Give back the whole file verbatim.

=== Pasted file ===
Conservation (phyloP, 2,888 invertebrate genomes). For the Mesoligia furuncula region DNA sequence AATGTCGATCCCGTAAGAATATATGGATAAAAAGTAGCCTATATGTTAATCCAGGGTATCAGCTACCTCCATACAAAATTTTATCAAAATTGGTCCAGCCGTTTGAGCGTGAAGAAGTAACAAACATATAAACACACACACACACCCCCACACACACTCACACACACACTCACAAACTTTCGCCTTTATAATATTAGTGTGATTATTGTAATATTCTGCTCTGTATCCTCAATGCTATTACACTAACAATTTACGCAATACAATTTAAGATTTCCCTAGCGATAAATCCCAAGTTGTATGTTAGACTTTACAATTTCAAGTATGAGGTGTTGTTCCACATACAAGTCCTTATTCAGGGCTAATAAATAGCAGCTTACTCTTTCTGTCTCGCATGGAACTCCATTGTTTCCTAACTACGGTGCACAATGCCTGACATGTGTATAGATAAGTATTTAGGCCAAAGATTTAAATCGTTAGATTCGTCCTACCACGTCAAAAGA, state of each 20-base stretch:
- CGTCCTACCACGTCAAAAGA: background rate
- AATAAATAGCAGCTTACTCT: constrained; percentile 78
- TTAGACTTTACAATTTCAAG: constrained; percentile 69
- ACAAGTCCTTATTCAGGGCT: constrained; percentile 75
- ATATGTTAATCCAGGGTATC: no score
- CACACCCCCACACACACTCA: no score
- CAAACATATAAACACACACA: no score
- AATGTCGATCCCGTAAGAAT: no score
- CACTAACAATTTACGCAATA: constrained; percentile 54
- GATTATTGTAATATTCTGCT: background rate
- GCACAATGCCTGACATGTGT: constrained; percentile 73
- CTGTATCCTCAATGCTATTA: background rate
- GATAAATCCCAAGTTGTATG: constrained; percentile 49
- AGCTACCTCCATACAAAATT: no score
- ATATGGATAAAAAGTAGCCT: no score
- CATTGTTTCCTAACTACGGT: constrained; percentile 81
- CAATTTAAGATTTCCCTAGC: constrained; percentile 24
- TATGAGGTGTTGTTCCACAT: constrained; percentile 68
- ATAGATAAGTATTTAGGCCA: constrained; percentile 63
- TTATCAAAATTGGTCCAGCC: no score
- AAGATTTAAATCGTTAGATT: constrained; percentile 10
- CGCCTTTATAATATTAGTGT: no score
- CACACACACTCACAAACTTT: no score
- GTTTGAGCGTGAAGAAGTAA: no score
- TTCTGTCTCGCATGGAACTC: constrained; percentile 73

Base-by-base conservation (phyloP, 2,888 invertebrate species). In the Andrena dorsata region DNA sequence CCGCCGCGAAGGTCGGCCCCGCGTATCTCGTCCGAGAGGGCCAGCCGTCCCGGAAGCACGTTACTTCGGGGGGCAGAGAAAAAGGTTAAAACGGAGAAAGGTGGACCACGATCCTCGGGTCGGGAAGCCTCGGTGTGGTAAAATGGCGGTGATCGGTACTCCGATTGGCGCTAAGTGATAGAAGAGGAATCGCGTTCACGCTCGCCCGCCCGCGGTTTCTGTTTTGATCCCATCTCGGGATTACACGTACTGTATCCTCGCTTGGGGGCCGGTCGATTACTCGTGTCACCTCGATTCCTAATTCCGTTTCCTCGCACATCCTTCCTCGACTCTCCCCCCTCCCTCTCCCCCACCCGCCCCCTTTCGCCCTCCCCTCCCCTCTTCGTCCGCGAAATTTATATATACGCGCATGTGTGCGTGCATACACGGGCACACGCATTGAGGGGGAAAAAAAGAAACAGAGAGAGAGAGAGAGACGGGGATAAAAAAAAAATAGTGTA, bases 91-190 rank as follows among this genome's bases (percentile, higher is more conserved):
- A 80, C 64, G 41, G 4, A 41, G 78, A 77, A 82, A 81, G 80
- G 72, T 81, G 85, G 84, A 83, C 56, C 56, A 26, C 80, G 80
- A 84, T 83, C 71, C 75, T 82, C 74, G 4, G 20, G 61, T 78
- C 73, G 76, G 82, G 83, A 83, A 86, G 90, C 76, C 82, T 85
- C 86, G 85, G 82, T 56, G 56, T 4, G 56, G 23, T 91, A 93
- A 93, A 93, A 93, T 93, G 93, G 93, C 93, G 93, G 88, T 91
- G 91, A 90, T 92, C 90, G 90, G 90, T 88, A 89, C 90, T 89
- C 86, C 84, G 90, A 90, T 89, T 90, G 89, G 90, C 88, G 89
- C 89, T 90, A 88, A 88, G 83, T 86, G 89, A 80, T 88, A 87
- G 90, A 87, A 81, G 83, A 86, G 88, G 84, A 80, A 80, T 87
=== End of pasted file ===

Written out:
Conservation (phyloP, 2,888 invertebrate genomes). For the Mesoligia furuncula region DNA sequence AATGTCGATCCCGTAAGAATATATGGATAAAAAGTAGCCTATATGTTAATCCAGGGTATCAGCTACCTCCATACAAAATTTTATCAAAATTGGTCCAGCCGTTTGAGCGTGAAGAAGTAACAAACATATAAACACACACACACACCCCCACACACACTCACACACACACTCACAAACTTTCGCCTTTATAATATTAGTGTGATTATTGTAATATTCTGCTCTGTATCCTCAATGCTATTACACTAACAATTTACGCAATACAATTTAAGATTTCCCTAGCGATAAATCCCAAGTTGTATGTTAGACTTTACAATTTCAAGTATGAGGTGTTGTTCCACATACAAGTCCTTATTCAGGGCTAATAAATAGCAGCTTACTCTTTCTGTCTCGCATGGAACTCCATTGTTTCCTAACTACGGTGCACAATGCCTGACATGTGTATAGATAAGTATTTAGGCCAAAGATTTAAATCGTTAGATTCGTCCTACCACGTCAAAAGA, state of each 20-base stretch:
- CGTCCTACCACGTCAAAAGA: background rate
- AATAAATAGCAGCTTACTCT: constrained; percentile 78
- TTAGACTTTACAATTTCAAG: constrained; percentile 69
- ACAAGTCCTTATTCAGGGCT: constrained; percentile 75
- ATATGTTAATCCAGGGTATC: no score
- CACACCCCCACACACACTCA: no score
- CAAACATATAAACACACACA: no score
- AATGTCGATCCCGTAAGAAT: no score
- CACTAACAATTTACGCAATA: constrained; percentile 54
- GATTATTGTAATATTCTGCT: background rate
- GCACAATGCCTGACATGTGT: constrained; percentile 73
- CTGTATCCTCAATGCTATTA: background rate
- GATAAATCCCAAGTTGTATG: constrained; percentile 49
- AGCTACCTCCATACAAAATT: no score
- ATATGGATAAAAAGTAGCCT: no score
- CATTGTTTCCTAACTACGGT: constrained; percentile 81
- CAATTTAAGATTTCCCTAGC: constrained; percentile 24
- TATGAGGTGTTGTTCCACAT: constrained; percentile 68
- ATAGATAAGTATTTAGGCCA: constrained; percentile 63
- TTATCAAAATTGGTCCAGCC: no score
- AAGATTTAAATCGTTAGATT: constrained; percentile 10
- CGCCTTTATAATATTAGTGT: no score
- CACACACACTCACAAACTTT: no score
- GTTTGAGCGTGAAGAAGTAA: no score
- TTCTGTCTCGCATGGAACTC: constrained; percentile 73

Base-by-base conservation (phyloP, 2,888 invertebrate species). In the Andrena dorsata region DNA sequence CCGCCGCGAAGGTCGGCCCCGCGTATCTCGTCCGAGAGGGCCAGCCGTCCCGGAAGCACGTTACTTCGGGGGGCAGAGAAAAAGGTTAAAACGGAGAAAGGTGGACCACGATCCTCGGGTCGGGAAGCCTCGGTGTGGTAAAATGGCGGTGATCGGTACTCCGATTGGCGCTAAGTGATAGAAGAGGAATCGCGTTCACGCTCGCCCGCCCGCGGTTTCTGTTTTGATCCCATCTCGGGATTACACGTACTGTATCCTCGCTTGGGGGCCGGTCGATTACTCGTGTCACCTCGATTCCTAATTCCGTTTCCTCGCACATCCTTCCTCGACTCTCCCCCCTCCCTCTCCCCCACCCGCCCCCTTTCGCCCTCCCCTCCCCTCTTCGTCCGCGAAATTTATATATACGCGCATGTGTGCGTGCATACACGGGCACACGCATTGAGGGGGAAAAAAAGAAACAGAGAGAGAGAGAGAGACGGGGATAAAAAAAAAATAGTGTA, bases 91-190 rank as follows among this genome's bases (percentile, higher is more conserved):
- A 80, C 64, G 41, G 4, A 41, G 78, A 77, A 82, A 81, G 80
- G 72, T 81, G 85, G 84, A 83, C 56, C 56, A 26, C 80, G 80
- A 84, T 83, C 71, C 75, T 82, C 74, G 4, G 20, G 61, T 78
- C 73, G 76, G 82, G 83, A 83, A 86, G 90, C 76, C 82, T 85
- C 86, G 85, G 82, T 56, G 56, T 4, G 56, G 23, T 91, A 93
- A 93, A 93, A 93, T 93, G 93, G 93, C 93, G 93, G 88, T 91
- G 91, A 90, T 92, C 90, G 90, G 90, T 88, A 89, C 90, T 89
- C 86, C 84, G 90, A 90, T 89, T 90, G 89, G 90, C 88, G 89
- C 89, T 90, A 88, A 88, G 83, T 86, G 89, A 80, T 88, A 87
- G 90, A 87, A 81, G 83, A 86, G 88, G 84, A 80, A 80, T 87